March 23, 2018
President Donald Trump is replacing US National Security Adviser HR McMaster with Bush-era defence hawk and former United Nations ambassador John Bolton.
Mr Trump tweeted to thank Gen McMaster, saying he had done an “outstanding job & will always remain my friend”.
Mr Bolton, who has backed attacking North Korea and Iran, told Fox News his job would be to ensure the president has “the full range of options”.
Gen McMaster is the latest high-profile departure from the White House.
Why did Trump dump his security adviser?
The White House revolving door
Last week, Mr Trump fired Secretary of State Rex Tillerson by a tweet, replacing him with former CIA Director Mike Pompeo.
Mr Bolton, whose appointment does not require US Senate confirmation, will be Mr Trump’s third national security adviser in 14 months. He will take the job on 9 April.
Responding to the move, Mr Bolton said he was looking forward to working with President Trump and his team “to make our country safer at home and stronger abroad”.
Who is John Bolton?
Mr Bolton, 69, has been a foreign policy hawk in Republican circles for decades, having served in the administrations of Ronald Reagan, George HW Bush and George W Bush.
The second Bush appointed him as US envoy to the UN, during which time diplomats privately criticised Mr Bolton’s style as abrasive.
A strident neo-conservative, Mr Bolton helped build the case that Saddam Hussein possessed weapons of mass destruction, which turned out to be wrong.
Known for his walrus moustache, Mr Bolton does not appear to have greatly moderated his views since his last spell in government.
He stands by the invasion of Iraq and has advocated in newspaper op-eds using military force against North Korea and Iran.
Mr Bolton – a hawk’s hawk
Analysis by BBC North America reporter Anthony Zurcher
Earlier this month, Donald Trump tweeted: “I still have some people that I want to change”. He wasn’t kidding.
Since then chief economic adviser Gary Cohn, Secretary of State Rex Tillerson, personal lawyer John Dowd and now National Security Adviser HR McMaster have headed to (or been shown) the exits.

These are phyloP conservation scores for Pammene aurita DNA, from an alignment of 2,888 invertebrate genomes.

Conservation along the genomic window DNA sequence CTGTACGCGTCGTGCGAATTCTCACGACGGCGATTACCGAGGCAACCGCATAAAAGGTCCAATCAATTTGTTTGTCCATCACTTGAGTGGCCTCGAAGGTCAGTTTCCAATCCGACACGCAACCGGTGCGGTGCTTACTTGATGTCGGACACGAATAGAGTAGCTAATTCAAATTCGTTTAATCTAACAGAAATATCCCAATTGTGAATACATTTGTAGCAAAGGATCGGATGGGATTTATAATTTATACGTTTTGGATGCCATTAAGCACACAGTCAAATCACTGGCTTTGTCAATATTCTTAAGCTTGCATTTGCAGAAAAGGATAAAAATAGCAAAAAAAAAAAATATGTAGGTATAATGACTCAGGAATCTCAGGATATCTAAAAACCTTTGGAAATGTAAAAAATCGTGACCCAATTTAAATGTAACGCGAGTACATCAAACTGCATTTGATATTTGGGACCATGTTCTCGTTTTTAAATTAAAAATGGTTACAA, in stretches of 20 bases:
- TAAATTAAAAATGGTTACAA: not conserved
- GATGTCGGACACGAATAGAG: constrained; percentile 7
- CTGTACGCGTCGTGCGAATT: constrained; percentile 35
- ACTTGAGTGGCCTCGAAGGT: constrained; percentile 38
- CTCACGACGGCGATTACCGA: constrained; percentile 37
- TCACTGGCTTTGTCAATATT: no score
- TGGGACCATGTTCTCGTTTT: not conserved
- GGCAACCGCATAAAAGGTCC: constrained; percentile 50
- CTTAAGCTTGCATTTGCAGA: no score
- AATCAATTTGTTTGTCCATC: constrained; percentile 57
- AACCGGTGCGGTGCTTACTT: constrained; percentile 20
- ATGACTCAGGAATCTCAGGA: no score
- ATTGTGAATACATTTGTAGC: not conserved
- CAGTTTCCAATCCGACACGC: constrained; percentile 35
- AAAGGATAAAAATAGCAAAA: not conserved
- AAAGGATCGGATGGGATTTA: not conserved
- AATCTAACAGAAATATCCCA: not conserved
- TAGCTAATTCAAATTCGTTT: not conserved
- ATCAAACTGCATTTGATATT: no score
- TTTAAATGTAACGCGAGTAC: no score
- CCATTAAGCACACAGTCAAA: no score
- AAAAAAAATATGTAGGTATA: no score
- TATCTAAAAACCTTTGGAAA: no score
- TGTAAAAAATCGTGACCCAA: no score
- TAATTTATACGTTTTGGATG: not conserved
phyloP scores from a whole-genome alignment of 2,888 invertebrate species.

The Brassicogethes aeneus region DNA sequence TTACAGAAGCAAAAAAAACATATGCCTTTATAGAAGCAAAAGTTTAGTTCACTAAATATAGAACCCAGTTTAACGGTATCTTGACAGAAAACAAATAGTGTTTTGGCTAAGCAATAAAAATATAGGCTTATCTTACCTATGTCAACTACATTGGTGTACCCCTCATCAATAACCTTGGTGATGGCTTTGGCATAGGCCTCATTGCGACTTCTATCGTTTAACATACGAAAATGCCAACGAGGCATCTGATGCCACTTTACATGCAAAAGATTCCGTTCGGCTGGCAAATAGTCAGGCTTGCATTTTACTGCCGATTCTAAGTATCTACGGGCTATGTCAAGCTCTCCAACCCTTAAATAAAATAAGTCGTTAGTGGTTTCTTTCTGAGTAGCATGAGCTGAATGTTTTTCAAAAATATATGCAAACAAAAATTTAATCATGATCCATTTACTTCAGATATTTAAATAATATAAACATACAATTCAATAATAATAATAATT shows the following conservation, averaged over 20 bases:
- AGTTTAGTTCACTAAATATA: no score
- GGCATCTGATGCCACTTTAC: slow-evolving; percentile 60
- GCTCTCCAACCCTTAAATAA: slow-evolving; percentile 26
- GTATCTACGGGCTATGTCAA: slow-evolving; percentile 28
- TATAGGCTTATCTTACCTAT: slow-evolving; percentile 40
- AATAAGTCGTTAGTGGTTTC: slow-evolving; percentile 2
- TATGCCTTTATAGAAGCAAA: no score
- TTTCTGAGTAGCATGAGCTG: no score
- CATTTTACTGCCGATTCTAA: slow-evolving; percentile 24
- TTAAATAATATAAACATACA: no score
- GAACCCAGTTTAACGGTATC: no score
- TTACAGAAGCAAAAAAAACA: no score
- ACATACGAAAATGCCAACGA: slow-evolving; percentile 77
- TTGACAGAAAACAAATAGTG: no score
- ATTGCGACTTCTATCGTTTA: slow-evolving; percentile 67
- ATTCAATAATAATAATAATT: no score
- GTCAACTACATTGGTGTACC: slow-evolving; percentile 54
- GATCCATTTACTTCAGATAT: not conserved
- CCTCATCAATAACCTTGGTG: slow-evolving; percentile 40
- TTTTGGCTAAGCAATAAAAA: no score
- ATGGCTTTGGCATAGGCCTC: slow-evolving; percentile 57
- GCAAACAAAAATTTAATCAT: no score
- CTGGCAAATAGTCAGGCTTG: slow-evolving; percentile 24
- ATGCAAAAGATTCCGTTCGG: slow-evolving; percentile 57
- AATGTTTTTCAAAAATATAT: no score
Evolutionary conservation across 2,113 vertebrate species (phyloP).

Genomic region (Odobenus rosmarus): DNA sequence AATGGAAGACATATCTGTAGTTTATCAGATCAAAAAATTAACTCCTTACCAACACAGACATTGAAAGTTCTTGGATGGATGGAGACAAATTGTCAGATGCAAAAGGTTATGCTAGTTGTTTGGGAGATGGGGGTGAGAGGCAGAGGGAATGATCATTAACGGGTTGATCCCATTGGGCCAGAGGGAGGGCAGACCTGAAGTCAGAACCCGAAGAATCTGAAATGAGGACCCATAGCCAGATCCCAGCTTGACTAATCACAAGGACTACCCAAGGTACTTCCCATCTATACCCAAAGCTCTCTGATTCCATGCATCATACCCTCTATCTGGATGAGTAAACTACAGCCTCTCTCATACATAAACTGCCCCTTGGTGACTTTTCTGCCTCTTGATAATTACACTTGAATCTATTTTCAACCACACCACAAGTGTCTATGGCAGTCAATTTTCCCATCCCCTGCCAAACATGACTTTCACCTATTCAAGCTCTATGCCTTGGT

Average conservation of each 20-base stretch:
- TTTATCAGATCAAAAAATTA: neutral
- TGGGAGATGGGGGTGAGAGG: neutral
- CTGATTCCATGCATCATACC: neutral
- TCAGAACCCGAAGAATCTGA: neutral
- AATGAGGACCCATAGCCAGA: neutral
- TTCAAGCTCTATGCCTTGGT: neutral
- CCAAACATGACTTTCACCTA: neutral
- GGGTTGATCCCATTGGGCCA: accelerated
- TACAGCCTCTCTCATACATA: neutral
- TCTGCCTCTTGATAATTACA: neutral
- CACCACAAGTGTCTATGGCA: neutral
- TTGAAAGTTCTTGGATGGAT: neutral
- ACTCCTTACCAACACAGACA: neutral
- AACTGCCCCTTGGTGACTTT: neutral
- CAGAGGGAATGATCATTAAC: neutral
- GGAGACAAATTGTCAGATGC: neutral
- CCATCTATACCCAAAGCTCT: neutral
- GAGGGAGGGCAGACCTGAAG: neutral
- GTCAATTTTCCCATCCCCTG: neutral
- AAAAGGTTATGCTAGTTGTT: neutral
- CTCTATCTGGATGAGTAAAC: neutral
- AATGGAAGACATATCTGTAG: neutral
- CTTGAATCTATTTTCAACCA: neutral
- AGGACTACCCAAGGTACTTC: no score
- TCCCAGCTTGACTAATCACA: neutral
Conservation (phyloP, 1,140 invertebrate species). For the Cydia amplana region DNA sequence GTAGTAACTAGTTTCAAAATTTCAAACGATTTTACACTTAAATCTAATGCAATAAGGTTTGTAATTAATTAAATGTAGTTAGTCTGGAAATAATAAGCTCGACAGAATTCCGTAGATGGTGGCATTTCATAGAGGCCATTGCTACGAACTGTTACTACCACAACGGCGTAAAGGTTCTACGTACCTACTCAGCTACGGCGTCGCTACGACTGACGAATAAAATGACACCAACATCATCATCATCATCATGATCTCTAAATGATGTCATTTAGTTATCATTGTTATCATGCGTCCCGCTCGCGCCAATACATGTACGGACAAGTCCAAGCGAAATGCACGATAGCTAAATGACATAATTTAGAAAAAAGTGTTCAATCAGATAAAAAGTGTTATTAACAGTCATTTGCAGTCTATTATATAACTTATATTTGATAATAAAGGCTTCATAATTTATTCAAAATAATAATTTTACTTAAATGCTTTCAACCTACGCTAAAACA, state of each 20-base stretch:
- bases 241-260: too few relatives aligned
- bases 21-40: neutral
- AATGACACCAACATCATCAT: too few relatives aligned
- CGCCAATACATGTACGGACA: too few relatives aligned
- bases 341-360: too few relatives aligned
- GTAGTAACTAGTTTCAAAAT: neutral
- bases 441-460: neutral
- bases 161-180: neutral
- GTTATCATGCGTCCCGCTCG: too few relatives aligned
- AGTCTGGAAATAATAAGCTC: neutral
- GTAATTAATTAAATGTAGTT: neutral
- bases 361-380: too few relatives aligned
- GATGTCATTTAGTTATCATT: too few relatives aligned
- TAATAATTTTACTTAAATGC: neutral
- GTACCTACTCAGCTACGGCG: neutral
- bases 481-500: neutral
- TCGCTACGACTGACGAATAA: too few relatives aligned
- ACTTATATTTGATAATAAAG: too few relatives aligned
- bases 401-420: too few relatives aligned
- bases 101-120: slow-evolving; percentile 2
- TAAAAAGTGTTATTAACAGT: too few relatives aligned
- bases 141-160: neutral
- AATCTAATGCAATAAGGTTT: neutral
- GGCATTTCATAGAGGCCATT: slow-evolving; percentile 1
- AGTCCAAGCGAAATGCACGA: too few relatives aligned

One explanation is that the president feels more comfortable in his job – and more willing to challenge the advice given him by his closest aides.
He has chafed at the perception that he is being “handled” by those around him, and is installing men who agree to action, instead of preaching caution.
When it comes to Iran, Mr Bolton and the president are on the same page. Coupled with Mr Tillerson’s exit, the US is heading toward a much more confrontational relationship with the Islamic Republic.
In other ways, however, the former UN ambassador is an unusual choice.
Mr Trump frequently has called the Iraq war a colossal mistake – the same war that Mr Bolton enthusiastically promoted during his time in the George W Bush administration.
Candidate Trump regularly espoused non-interventionism. Mr Bolton is a hawk’s hawk.
Now that hawk has a perch in the Oval Office.
Why is Trump replacing McMaster?
In a brief statement on Thursday, Gen McMaster thanked President Trump for appointing him and said he was applying to retire from the US Army later this year.
The 55-year-old three-star general is leaving after just over a year as national security adviser.
The White House said Mr Trump and Gen McMaster had “mutually agreed” that he would leave. He had been rumoured for weeks to be on his way out.
Gen McMaster’s departure came a day after someone at the White House leaked to media that Mr Trump was advised this week in briefing documents not to congratulate Russian President Vladimir Putin on his recent re-election, but did it anyway.
White House reporter Tara McKelvey says Gen McMaster seems happy about his decision.
She says she saw him recently joking with colleagues in the West Wing, and he had already worked out his exit strategy.
The president had reportedly found Gen McMaster’s briefings to be grating. He was also described as aggressive and prone to lecture.
Gen McMaster replaced Lt Gen Michael Flynn, who was fired after less than a month in the job for misleading the White House about his contacts with the Russian ambassador.
How have Washington foreign policy circles reacted?
Republican Senator Lindsay Graham described Mr Bolton’s appointment as “good news for America’s allies and bad news for America’s enemies”.
Senator Chris Coons, a Democrat, said the new national security adviser’s stance on Iran and North was “overly aggressive at best and downright dangerous at worst”.
Abraham Denmark, Deputy Assistant Secretary of Defence for East Asia in the Obama administration, said: “Bolton has long been an advocate for pre-emptive military action against North Korea, and his appointment as national security adviser is a strong signal that President Trump remains open to these options.”
Bonnie Glaser, from the Washington-based Center for Strategic and International Studies, said: “Bolton has long supported regime change in North Korea and closer ties with Taiwan. Fasten your seat belts.”